For a glimpse of this possible fate, look to the recent past. In 1970, New York became the first state to allow any woman to end a pregnancy without proving she’d been raped or that her health would fail if gestation continued.
“Women flocked there,” said Katha Pollitt, author of Pro: Reclaiming Abortion Rights. “But low-income women, disproportionately women of color, were trapped in anti-abortion states.”
Before the Supreme Court decided to guarantee a woman’s right to seek a legal abortion in 1973, making Roe the law of the land, the procedure was banned in 30 states. At the time New York struck down its abortion limitations, allowing women to terminate a pregnancy up to 24 weeks, only Hawaii offered similar access — but solely to residents.
New York, however, upheld no residency requirement. In the two years after the law changed, 60 percent of women who had abortions there came from another state. By 1972, roughly women 100,000 had left their state to get a legal procedure in New York City, according the Guttmacher Institute, a reproductive health research organization. An estimated 50,000 traveled more than 500 miles to reach an abortion provider in the metropolis, and nearly 7,000 trekked double that distance.
''We were living in a time of enormous change,” Manfred Ohrenstein, former Democratic senator from Manhattan, told the New York Times on the New York law’s 30th anniversary. “There was the war. There was the women's movement, which was really bringing the abortion issue to a crescendo. It was the end of the civil rights era, and we viewed this as a civil right.”
In an interview Sunday with CBS’s Leslie Stahl, Trump doubled down on his vow to appoint judges who oppose abortion to the Supreme Court, a process he has said would gradually chip away at abortion access and eventually overturn Roe v. Wade.
“Having to do with abortion," he said, " if it ever were overturned, it would go back to the states."
“But then some women won’t be able to get an abortion,” Stahl said.
“Yeah, well,” Trump said, “they’ll perhaps have to go — they’ll have to go to another state.”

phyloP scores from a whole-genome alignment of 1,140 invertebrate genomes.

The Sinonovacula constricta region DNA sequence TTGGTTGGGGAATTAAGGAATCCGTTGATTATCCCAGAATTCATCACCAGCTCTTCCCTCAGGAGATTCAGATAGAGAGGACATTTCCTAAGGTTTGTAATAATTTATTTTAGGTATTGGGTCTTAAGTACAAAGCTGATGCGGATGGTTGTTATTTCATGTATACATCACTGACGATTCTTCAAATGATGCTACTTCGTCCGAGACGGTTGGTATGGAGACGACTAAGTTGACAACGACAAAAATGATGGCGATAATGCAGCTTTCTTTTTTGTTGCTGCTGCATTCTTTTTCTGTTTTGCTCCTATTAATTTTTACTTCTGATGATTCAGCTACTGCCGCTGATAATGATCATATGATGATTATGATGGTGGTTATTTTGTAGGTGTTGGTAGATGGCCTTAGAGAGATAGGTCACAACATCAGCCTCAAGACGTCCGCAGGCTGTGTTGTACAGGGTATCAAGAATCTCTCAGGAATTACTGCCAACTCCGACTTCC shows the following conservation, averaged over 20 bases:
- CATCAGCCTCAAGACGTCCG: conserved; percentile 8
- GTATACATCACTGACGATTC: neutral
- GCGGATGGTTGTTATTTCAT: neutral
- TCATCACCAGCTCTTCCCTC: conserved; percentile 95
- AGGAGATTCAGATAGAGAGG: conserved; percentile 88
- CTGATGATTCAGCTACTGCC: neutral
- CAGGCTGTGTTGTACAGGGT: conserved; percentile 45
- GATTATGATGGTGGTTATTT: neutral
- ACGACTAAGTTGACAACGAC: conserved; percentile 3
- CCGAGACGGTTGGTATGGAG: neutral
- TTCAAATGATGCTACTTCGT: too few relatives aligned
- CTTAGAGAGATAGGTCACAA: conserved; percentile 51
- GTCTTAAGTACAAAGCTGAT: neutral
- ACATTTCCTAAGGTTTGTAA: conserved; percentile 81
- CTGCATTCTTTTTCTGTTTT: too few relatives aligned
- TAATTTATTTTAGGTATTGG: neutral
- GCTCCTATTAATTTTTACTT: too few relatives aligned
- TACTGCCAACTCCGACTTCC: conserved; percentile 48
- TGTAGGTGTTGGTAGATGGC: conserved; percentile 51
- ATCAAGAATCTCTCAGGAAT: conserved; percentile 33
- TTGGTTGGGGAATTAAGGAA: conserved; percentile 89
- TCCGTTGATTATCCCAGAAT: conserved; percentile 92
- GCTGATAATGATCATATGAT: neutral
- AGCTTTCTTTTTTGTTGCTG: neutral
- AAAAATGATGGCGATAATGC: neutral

“And that’s okay?” she asked.
“Well, we’ll see what happens,” Trump said. “It’s got a long way to go.”
Mike Pence, Trump’s running mate, announced clearer intentions for the country’s reproductive destiny at a town-hall meeting in July. “I’m pro-life and I don’t apologize for it,” he told a Michigan crowd. “We’ll see Roe vs. Wade consigned to the ash heap of history where it belongs.”
The Guttmacher Institute estimates that, in the years prior to Roe, as many as 1.2 million American women annually attempted to have an abortion without a licensed physician. Some tried with coat hangers or by throwing themselves down stairs. Others sought back-alley procedures. These clandestine methods sometimes resulted in death or infertility.
In 1962 alone, eight years before open access hit New York, about 1,600 women ended up in New York City’s Harlem Hospital Center for "incomplete" abortions, Guttmacher found. In 1968, the University of Southern California Los Angeles County Medical Center admitted 701 women with septic abortions, or procedures that caused severe uterine infections.
Since women of color were disproportionately more likely to live in poverty, they were also more likely to attempt a dangerous abortion and suffer the physical consequences. In New York City during the early 1960s, a quarter of childbirth-related deaths among white women stemmed from abortion, while the procedure accounted for half of such deaths among minority women.
Today, the World Health Organization estimates the number of unsafe abortions that occur each year in the U.S. is “none” or “negligible,” compared to areas of the world where the procedure remains illegal or more difficult to obtain. (Guttmacher also lacks recent data on the number of yearly self-induced abortions on American soil.)
But it’s harder in conservative states to obtain an abortion, thanks to a constellation of regulations meant to quash access to the procedure and a scarcity of clinics in rural areas. Some Texas women, for example, have told advocates they must drive hours to reach an abortion provider or trek to Mexico for over-the-counter abortion-inducing pills. Some say they’ve carried a pregnancy they did not want because they couldn’t afford to pay for gas or lodging.
“Trump’s statement that women could go to another state — well, that’s incredibly difficult for many abortion patients, because a typical first trimester abortion costs about $500, and women typically pay out of pocket,” said Elizabeth Nash, Guttmacher’s senior state issues manager. “And if you’re traveling a long distance, you’re talking about taking multiple days off of work, and many women are not working in jobs where they get paid time off.”
Roe protects the right to an abortion until a fetus can live outside the womb. Twenty-seven states have at least one additional regulation, including mandatory waiting periods, restrictions on health insurance coverage and bans after 20 weeks of pregnancy.
Carol Tobias, president of National Right to Life, a prominent anti-abortion group, said ending abortion anywhere would be a victory. “I expect the states to have varying laws, and some will have exceptions,” she said. “Our position is abortion should be allowed only if the mother’s life is in danger.”
Louisiana, Mississippi, North Dakota and South Dakota have laws to automatically outlaw abortion if justices overturn Roe. Eleven states have retained their pre-Roe bans, which would again take effect in such an event. Seven states, meanwhile, have laws that protect the right to obtain an abortion prior to viability or when necessary to protect a woman’s life.
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